After selling directly to consumers for more than a decade,ThermoSpas Inc. officially launched a spa dealer network in January 2009.
The company’s Sparta spas have been available in Europe for the past three years and will be sold via the new dealer network in the United States.
“People are looking for a manufacturer with something unique,” said Andy Tournas president of Wallingford, Conn.-based ThermoSpas
“And, as crazy as it sounds, the economy has worked to our benefit. Before, if a person was selling 200 spas a year and someone came along with a new concept, they might not have been interested. If they’re down to only 40 and there’s a program with no delivery and service expenses, it’s more attractive. This program doesn’t require larger volume. … They can invest less than $10,000 and have a full line.”
Five rep firms in 35 states have been hired to promote Sparta spas. Tournas would like to sign up 100 dealers total.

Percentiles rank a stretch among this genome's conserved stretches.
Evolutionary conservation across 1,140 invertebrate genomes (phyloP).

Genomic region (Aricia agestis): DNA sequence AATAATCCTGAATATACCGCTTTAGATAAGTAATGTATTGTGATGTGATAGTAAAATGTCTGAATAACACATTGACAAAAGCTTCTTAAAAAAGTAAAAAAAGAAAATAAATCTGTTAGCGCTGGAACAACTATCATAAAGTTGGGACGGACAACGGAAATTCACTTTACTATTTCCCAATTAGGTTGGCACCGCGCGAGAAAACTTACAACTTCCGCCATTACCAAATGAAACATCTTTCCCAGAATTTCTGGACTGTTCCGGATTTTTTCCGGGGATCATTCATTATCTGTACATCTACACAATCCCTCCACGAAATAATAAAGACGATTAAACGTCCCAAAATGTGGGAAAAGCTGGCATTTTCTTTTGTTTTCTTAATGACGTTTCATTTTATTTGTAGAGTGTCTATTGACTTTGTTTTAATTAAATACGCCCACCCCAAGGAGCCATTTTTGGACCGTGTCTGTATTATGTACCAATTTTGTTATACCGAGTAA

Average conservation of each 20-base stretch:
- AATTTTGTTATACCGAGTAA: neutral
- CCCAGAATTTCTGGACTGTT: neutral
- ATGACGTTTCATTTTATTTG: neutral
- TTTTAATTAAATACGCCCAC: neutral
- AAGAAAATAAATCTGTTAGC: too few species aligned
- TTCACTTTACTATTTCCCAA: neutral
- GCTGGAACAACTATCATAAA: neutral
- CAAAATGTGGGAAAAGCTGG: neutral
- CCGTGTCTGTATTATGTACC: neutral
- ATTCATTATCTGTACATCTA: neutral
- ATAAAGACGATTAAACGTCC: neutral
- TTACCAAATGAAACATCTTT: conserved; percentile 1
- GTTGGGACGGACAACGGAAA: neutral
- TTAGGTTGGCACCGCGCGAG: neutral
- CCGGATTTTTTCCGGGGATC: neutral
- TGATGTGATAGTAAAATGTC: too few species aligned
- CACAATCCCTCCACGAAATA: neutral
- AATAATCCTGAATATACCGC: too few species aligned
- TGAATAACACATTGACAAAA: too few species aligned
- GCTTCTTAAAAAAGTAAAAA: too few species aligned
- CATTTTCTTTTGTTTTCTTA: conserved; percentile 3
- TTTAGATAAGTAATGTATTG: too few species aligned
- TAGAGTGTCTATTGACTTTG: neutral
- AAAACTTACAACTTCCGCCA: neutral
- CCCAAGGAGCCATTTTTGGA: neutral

He believes the program will be especially attractive for retailers who want to diversify, whether they sell primarily backyard living merchandise, casual furniture or pool products.
The company has deliberately tried to differentiate Sparta spas from ThermoSpas. “Say a customer wants 140 jets and six pumps — that costs money. So we tried to make Sparta with all the sizzle, but not as expensive,” Tournas said. He added that the European-styled Sparta spas retail from $6,000 to $10,000.
The original plan was for dealers to sell only Sparta spas, but that requirement has been altered. While most dealers are exclusively Sparta, some handle another line as well.
Whether the initiative will work in today’s economy is anyone’s guess.
“It’s not a great environment to make changes,” observed industry veteran Brian Quint, president of Aqua Quip, a Seattle-based retailer with nine stores. “What [ThermoSpas] will get with that concept is people new to the spa business, such as stove and hearth dealers. ThermoSpas is looking for new players and right now, people adding new categories are grasping at straws [to get business in a tough economy]. The company will get a more challenging network.
“Andy is nontraditional and creative,” Quint added. “He needs to show that he can draw people into a retailer’s store. He needs to be synergistic.”